UNITED NATIONS — The number of children traveling by themselves among documented refugees and migrants has nearly quintupled to the highest on record, and many of them are at risk from smugglers, sex traffickers and other predators, the United Nations said in a report published on Wednesday.
The report said the findings amounted to an alarming international lapse in providing basic safety and security for the world’s most vulnerable people.
“One child moving alone is one too many, and yet today, there are a staggering number of children doing just that,” said Justin Forsyth, the deputy executive director of Unicef. “We as adults are failing to protect them.”
At least 300,000 unaccompanied and separated children were recorded in 80 countries in 2015 and 2016 combined, compared with 66,000 in 2010 and 2011, the report said.
The 300,000 figure included 170,000 children who had applied for asylum in Europe and 100,000 who had been detained at the border between Mexico and the United States.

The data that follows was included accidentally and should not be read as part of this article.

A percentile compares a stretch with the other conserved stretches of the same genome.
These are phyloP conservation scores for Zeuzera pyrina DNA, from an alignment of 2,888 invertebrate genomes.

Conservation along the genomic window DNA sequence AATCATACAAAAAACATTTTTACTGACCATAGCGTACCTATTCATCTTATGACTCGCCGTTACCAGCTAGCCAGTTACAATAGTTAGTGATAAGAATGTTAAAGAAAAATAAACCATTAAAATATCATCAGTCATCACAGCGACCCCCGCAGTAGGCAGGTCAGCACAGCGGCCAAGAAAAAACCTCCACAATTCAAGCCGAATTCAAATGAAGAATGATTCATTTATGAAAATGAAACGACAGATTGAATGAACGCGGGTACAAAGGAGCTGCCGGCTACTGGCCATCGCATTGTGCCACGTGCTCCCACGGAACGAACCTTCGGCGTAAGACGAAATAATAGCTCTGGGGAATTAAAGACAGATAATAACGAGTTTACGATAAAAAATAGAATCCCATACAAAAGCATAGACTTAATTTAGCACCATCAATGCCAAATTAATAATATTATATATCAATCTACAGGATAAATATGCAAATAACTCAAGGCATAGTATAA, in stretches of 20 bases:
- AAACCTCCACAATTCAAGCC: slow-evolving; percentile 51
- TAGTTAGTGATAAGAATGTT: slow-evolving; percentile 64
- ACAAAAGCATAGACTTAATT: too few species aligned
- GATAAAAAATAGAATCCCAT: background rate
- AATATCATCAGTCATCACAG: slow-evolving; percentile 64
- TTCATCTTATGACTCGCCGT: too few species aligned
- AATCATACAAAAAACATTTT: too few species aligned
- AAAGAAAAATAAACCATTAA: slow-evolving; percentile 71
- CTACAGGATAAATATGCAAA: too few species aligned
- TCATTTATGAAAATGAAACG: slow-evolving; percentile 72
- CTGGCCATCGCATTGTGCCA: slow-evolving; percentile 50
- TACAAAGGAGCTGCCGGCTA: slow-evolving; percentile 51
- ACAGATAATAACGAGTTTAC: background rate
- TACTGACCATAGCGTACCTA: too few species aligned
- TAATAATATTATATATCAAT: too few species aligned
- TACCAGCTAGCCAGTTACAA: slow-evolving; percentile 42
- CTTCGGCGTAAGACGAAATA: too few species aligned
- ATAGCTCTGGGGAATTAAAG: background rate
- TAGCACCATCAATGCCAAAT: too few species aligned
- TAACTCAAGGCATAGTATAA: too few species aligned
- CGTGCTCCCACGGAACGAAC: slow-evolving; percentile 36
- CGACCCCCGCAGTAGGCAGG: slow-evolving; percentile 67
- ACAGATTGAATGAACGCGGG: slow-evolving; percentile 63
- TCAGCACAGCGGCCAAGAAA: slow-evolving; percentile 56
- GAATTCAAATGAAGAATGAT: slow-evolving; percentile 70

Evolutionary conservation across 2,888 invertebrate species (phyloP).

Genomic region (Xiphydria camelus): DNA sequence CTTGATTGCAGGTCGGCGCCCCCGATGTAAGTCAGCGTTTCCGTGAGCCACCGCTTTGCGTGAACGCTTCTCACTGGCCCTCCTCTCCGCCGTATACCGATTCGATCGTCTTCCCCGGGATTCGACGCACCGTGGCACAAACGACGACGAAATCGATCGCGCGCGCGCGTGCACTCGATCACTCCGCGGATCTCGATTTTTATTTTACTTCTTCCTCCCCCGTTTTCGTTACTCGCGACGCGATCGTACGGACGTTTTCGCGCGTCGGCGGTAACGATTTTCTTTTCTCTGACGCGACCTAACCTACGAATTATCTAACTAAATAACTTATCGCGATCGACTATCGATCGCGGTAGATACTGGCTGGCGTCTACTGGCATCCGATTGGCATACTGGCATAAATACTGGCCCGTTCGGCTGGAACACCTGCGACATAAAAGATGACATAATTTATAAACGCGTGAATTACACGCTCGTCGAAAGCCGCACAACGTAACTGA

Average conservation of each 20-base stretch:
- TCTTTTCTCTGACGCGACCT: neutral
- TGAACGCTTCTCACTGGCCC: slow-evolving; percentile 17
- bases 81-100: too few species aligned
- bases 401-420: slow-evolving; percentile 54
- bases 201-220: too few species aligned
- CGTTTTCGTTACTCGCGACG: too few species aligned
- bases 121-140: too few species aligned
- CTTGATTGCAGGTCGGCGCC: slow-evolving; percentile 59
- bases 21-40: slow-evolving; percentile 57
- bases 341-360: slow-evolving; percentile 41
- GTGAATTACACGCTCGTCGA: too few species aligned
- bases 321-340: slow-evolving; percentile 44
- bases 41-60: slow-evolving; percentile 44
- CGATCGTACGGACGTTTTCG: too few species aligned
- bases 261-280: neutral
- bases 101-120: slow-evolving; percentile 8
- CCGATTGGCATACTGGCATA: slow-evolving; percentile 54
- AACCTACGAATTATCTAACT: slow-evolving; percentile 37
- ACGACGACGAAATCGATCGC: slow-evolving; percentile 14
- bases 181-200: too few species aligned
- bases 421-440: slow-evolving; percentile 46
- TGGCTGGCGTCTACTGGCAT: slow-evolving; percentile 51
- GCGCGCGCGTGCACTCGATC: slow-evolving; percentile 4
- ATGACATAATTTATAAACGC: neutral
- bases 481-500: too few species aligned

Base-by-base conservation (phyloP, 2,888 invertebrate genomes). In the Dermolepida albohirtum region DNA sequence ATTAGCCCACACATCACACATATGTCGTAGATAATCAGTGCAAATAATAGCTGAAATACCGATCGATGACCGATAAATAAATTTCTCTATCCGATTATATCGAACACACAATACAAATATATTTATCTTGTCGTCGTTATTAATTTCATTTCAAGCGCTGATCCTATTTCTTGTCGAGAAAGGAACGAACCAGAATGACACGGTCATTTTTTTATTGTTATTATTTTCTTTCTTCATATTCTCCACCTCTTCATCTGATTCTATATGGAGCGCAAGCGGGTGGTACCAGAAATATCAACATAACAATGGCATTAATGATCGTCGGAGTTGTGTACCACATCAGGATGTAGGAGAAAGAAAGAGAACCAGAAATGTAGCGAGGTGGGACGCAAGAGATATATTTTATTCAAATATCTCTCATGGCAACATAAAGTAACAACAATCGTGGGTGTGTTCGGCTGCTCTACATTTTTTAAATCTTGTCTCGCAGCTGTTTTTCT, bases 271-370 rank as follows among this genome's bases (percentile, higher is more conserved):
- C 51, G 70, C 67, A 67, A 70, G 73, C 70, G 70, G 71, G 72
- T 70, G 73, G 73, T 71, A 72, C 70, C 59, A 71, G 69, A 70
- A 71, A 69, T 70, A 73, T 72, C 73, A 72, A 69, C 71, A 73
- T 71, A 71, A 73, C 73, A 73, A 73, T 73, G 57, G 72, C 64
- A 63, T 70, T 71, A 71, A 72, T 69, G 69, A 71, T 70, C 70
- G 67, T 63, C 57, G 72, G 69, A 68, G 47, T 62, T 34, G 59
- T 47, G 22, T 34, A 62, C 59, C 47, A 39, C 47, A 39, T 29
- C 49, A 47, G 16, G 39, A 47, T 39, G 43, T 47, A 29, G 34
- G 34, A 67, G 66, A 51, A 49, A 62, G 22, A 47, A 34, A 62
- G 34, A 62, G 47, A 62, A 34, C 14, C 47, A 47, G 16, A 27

In a telephone interview, Mr. Forsyth said the report documented not only a rapid rise in the number of unaccompanied children but also “a lot more abuse” by traffickers and members of organized crime who exploit them.
He also said the numbers in the report understated the problem because they reflected only children found among registered populations of refugees and migrants.
“This is the tip of the iceberg,” he said. “Many children who never register fall into the hands of smugglers. The real number is much bigger. We lack an enormous amount of data.”
Mr. Forsyth said the release of the report was timed to come ahead of the Group of 7 summit meeting on May 26 and 27 in Taormina, Sicily, where the refugee and migrant crisis will be an important topic.
Italy has been the principal entry point for refugees and migrants making the treacherous Mediterranean crossing from Africa, and the United Nations report said roughly 90 percent of children undertaking that voyage were traveling alone — mostly from Egypt, Eritrea, Gambia, Guinea and Nigeria.
The report urged the Group of 7 participants, which will include President Trump, to strengthen protections for child refugees, including by ending their detention at border crossings, finding ways to keep families together and combating the “discrimination, xenophobia and stigma” that often victimizes uprooted children.
(C) 2017 The New York Times